As Colt stood on the sidelines, his right arm hanging at his side the way he showed us in Tuscola, a strange thing happened. Gilbert, the Longhorns’ eighteen-year-old from Lake Travis, threw two beautiful touchdowns to Colt’s pal Jordan Shipley. Texas clawed back into the game, cutting the deficit to three points, and the dazed Longhorns fans began chanting Gil-bert! Gil-bert! Gilbert? The greatness of Colt had been so overwhelming that little attention had been paid to the six-foot-four sandy-haired kid who had won two state titles with the spread at Lake Travis. Gilbert had also grown up playing 7-on-7s, and he learned from his own quarterback craftsman dad, Gale, who played eight seasons in the NFL. Gil-bert—yes! Here was the next great Texas quarterback, never mind that wounded animal on the sidelines with the secret knowledge that he’d had Alabama right where he wanted them.
Is the true ending of the Colt McCoy story becoming clear? Do we need to make it more explicit? Well, let’s leave the McCoys and drive east from Tuscola, taking a left turn at Fort Worth and heading north on I-35 West, to Denton. There stands the field house of Denton’s Guyer High School. The star quarterback here is a senior named J. W. Walsh, eighteen years old, two hundred pounds, and the highest-rated quarterback on all the Texas recruiting sheets. His father—his coach—is John, a man with brown hair and cobalt-blue eyes, who has been ministering to his son just as carefully as Coach McCoy did to Colt.
It was in second grade that Coach took J.W. into the backyard and said, “You play quarterback, son. I’ll play wide receiver.” By the fourth grade, J.W. was turning his school assignments into meditations on the art of quarterbacking. One worksheet asked him, “The kinds of decisions that are hardest for me are . . .” And J.W. wrote in his shaky handwriting, “When I have to choose which way to run the veer.” Coach proudly pulls that page out of his desk—he’s had the thing laminated!—to show that J.W. knew he was going to be the next great Texas quarterback, the heir to Colt and all the rest. J.W., too, is aware of this noble lineage. “Yessir,” he tells you, “I’ve been playing in 7-on-7s since sixth grade.”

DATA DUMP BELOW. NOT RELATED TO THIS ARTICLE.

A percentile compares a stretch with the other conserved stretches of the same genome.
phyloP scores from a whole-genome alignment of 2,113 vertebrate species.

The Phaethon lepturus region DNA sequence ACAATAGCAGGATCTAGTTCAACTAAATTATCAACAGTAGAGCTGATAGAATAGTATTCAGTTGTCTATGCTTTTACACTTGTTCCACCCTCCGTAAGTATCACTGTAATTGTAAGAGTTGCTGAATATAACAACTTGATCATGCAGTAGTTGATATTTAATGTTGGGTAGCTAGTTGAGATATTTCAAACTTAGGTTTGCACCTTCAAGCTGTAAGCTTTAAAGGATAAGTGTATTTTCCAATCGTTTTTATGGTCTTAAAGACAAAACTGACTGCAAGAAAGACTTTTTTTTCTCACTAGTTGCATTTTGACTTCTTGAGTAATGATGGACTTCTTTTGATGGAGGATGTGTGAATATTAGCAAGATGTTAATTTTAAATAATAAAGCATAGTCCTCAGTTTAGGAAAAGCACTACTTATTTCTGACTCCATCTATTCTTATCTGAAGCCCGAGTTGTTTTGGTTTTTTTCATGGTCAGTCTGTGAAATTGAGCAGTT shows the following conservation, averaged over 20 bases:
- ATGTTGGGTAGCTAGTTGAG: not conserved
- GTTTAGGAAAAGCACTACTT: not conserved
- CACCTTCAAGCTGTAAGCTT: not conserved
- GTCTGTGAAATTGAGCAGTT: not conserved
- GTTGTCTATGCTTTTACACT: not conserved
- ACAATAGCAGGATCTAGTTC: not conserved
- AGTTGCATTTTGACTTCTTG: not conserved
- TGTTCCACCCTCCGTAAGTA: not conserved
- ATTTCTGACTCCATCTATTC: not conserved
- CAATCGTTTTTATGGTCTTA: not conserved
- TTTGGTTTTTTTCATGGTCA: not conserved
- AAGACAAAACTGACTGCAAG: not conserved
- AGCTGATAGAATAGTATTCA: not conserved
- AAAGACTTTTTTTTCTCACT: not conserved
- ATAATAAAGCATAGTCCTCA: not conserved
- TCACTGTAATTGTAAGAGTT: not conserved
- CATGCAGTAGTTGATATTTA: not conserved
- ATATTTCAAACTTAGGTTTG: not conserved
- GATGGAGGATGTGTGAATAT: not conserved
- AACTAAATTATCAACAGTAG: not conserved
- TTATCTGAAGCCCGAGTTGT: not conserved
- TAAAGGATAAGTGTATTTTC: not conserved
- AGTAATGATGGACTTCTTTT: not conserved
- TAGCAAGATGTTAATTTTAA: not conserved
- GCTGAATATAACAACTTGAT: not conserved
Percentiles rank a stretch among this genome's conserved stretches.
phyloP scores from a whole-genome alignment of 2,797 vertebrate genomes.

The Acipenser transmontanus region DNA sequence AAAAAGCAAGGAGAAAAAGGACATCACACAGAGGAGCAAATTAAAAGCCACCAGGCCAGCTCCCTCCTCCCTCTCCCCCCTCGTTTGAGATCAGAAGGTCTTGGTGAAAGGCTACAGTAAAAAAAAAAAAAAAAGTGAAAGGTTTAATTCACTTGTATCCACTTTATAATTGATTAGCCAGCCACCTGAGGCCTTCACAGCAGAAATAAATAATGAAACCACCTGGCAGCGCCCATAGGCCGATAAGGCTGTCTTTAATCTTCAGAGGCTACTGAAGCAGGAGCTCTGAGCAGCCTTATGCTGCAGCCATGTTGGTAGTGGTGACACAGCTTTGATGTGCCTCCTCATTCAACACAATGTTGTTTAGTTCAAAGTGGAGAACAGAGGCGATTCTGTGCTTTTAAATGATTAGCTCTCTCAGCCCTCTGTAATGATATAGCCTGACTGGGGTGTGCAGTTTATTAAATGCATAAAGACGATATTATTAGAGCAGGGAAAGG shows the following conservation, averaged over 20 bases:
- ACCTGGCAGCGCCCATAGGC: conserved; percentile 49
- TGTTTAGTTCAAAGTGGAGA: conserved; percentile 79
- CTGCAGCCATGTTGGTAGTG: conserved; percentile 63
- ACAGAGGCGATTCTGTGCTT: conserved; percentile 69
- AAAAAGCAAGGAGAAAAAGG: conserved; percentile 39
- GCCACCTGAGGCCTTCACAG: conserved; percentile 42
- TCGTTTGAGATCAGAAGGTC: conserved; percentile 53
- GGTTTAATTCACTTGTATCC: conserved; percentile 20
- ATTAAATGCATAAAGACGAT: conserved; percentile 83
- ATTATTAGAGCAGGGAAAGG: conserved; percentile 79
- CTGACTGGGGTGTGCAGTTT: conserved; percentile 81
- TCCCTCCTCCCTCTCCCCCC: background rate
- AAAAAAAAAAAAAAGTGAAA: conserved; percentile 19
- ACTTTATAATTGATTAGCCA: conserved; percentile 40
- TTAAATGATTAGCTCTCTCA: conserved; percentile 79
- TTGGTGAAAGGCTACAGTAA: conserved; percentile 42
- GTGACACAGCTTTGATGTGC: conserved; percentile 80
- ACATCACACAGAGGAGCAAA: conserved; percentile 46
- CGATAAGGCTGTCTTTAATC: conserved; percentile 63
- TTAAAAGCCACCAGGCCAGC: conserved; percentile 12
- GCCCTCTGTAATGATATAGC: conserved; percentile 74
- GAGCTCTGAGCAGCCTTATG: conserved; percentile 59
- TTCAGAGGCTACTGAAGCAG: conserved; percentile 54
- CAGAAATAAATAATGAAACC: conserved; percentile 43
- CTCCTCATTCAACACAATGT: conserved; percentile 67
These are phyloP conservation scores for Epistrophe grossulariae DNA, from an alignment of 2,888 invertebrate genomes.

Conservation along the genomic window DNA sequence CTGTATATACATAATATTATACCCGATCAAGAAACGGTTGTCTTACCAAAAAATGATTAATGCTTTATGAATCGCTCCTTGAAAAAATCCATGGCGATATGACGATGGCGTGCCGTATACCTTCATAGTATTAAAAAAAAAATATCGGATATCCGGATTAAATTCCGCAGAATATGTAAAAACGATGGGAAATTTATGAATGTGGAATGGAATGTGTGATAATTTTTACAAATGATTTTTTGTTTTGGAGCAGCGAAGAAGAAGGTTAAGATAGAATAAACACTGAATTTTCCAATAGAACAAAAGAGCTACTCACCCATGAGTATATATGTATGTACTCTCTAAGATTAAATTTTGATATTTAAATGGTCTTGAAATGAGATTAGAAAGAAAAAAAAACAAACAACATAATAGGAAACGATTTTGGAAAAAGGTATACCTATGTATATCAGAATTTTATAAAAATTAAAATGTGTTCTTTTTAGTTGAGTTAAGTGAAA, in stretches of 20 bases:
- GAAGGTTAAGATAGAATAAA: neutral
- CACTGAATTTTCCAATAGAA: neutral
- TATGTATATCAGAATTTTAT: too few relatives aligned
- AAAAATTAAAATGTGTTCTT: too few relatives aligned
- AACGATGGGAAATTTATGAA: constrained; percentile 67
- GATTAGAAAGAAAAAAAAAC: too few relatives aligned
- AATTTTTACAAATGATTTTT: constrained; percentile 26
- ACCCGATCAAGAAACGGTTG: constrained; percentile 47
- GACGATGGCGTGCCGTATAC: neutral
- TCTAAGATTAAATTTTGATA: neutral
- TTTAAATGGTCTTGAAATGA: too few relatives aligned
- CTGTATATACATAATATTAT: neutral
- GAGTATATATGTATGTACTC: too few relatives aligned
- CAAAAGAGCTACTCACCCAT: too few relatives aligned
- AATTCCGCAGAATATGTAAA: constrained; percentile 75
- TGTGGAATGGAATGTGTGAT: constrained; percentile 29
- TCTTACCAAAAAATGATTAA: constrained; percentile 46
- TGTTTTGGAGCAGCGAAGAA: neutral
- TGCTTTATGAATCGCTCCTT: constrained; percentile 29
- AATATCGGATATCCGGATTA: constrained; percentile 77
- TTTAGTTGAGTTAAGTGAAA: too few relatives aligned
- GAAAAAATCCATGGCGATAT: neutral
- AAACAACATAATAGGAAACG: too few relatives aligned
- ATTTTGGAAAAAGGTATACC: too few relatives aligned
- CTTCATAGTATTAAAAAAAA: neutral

You see how this is going to end, right? How this new quarterback is constantly compared to Colt McCoy, for the way he commands the spread, throws those outs, and takes off in slick scrambles. How Greg Davis made the pilgrimage to Denton, just as he had to Tuscola six years earlier, and looked at J.W.’s size and said that, just like Colt, he was plenty big enough to be a Longhorns quarterback. Davis and Texas ultimately chose another for next year’s class, a kid from Belton High—so many quarterbacks to choose from! So J.W. committed to Oklahoma State, but there are still letters piling up on Coach’s desk, from LSU, Auburn, Florida State—schools that have had one Texas quarterback on the roster and want another one. “J.W.,” the college coaches write out in longhand (it looks more sincere), “if anything doesn’t work out with the Cowboys, you call us. You’re the next great Texas quarterback, the inheritor, the man.”
Coach Walsh takes us out to the field for spring practice. The Wildcats are running the spread offense—of course they are—when J.W. takes a snap and notices three big, unruly defenders streaking toward him. He takes off in a sprint toward the right sideline, stops just before he goes out of bounds, and fires to a receiver named Cameron Hunter, who leaps in the air and hauls it in, eliciting a big whoop from Coach. We know this play, because Colt ran it his junior year against Colorado, with the same sneaky speed, and hit Jordan Shipley for a touchdown.
Let it be said that Colt and J.W.—and Garrett and Greg and all the rest—have a ton of God-given ability. But they are players in something huge, this factory that spits out quarterbacks at a frightening rate and disperses them all over the country. Colt McCoy could master the spread offense; he could lead his team through 7-on-7s; he could win more games than any quarterback in the history of college football and make himself Austin’s latest folk hero. But now there’s a shiny new model right behind him. Actually, a few dozen models. That’s the true ending of Colt McCoy’s story, the one that makes it feel as if there is something bigger at work here than some little hit and a numb right arm. In Texas these days, as singular as a quarterback may seem, as frighteningly good as he may become, he is instantly, abruptly replaceable.